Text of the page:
By 1985 community care, of which the home help service is one of the cornerstones, was on the brink of a major change which would fundamentally affect targeting. The new focus is a concentration on those in greatest need, responsiveness to the needs of carers, and to the potential for the self financing of care. The analysis given here indicates that huge changes in targeting of the service will have been needed from the situation in 1985 to meet these new policies, changes which might be expected to move the service away from its traditional role of monitoring the very old living alone. Analysis of the period between 1980 and 1985, using the General Household Survey, shows that the targeting effect of new policies is not easy to predict. The slight increase in home care during the period did not reflect an improvement in targeting on the demonstrably most needy, but instead apparently spread the service more widely. Re-examination of equity, territorial and gender issues shows that only limited progress had been made. Indeed, gender discrimination may even have increased.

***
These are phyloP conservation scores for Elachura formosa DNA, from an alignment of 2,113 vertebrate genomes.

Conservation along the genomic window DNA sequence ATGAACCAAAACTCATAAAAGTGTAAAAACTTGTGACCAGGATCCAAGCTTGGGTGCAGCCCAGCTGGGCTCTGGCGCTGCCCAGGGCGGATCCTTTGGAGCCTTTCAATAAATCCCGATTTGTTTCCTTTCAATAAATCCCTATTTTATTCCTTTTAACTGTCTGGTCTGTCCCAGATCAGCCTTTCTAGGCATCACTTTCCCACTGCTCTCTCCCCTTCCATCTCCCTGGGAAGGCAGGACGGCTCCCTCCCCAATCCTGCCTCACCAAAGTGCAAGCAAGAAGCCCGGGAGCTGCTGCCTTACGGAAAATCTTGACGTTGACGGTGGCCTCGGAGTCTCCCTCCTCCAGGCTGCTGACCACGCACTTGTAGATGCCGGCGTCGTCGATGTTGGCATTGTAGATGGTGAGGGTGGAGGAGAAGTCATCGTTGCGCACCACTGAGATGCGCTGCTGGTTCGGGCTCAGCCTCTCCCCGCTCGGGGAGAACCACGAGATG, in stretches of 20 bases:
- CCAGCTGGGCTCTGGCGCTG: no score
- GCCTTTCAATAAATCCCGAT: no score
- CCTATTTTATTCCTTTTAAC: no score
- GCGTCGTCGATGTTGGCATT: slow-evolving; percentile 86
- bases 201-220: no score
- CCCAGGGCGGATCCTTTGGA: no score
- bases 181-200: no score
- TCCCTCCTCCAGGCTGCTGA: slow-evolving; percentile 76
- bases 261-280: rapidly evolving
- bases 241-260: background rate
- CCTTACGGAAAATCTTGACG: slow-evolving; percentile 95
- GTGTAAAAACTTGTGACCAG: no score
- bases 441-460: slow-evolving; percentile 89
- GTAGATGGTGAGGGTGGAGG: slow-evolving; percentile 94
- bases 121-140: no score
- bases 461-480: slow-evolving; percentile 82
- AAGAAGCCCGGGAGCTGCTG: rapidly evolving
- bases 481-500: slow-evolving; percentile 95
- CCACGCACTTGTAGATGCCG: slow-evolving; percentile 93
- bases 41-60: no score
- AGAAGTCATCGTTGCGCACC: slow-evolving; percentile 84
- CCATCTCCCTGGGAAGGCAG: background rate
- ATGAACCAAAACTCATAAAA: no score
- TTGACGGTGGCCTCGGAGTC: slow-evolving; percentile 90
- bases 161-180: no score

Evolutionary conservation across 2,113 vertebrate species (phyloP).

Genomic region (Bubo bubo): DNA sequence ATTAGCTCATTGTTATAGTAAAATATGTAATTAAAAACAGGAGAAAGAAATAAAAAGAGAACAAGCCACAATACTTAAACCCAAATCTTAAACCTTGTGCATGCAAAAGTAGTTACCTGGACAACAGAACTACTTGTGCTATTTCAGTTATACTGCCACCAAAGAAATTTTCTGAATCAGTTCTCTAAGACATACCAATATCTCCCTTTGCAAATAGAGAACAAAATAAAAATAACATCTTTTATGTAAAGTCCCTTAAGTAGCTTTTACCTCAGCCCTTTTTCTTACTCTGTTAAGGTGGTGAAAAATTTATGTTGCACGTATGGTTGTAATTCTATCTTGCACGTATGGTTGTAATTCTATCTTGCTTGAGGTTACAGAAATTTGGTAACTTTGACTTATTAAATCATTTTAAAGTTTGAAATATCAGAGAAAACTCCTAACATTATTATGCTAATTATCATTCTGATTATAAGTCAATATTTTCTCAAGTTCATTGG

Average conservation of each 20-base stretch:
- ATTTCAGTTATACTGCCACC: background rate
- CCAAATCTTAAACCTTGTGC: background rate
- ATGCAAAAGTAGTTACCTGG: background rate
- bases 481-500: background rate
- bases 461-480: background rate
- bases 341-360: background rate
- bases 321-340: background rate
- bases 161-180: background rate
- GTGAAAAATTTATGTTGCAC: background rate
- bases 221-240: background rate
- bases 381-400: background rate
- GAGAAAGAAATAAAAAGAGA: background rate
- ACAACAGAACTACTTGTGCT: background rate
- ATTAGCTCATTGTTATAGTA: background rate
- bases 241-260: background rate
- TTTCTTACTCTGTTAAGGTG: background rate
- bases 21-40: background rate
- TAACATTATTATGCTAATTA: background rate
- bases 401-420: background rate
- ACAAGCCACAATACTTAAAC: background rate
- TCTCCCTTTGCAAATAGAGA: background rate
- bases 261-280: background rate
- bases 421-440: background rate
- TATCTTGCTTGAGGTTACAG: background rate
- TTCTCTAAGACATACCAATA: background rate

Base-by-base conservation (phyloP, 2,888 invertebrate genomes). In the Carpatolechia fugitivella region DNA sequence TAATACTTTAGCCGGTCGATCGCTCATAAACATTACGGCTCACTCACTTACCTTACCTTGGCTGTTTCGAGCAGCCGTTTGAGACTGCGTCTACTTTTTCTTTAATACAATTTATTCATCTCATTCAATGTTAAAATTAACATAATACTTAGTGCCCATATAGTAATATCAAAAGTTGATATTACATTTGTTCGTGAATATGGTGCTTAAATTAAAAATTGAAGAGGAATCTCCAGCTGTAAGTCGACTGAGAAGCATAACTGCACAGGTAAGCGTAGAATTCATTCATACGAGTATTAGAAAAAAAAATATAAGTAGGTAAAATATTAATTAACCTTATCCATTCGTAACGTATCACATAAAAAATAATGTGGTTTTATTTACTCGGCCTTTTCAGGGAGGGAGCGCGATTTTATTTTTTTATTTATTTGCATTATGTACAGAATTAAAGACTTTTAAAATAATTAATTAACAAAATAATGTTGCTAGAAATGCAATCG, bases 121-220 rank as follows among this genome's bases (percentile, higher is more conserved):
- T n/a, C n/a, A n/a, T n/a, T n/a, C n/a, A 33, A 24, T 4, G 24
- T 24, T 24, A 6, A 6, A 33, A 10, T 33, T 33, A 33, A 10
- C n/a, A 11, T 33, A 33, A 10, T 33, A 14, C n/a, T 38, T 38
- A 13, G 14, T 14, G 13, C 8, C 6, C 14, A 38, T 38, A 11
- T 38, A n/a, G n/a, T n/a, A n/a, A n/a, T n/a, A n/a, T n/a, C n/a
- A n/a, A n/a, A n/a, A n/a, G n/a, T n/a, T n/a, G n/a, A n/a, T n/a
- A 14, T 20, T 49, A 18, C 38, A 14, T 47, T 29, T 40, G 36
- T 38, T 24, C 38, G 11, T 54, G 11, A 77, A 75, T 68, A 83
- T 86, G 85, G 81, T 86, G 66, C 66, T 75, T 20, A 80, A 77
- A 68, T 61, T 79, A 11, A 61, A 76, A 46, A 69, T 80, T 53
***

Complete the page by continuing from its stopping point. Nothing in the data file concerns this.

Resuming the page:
While the UK may not wish to go as far as some other countries in allocating community care according to fixed eligibility criteria, come what may, targeting concepts will be increasingly salient for monitoring the community care policy's achievement.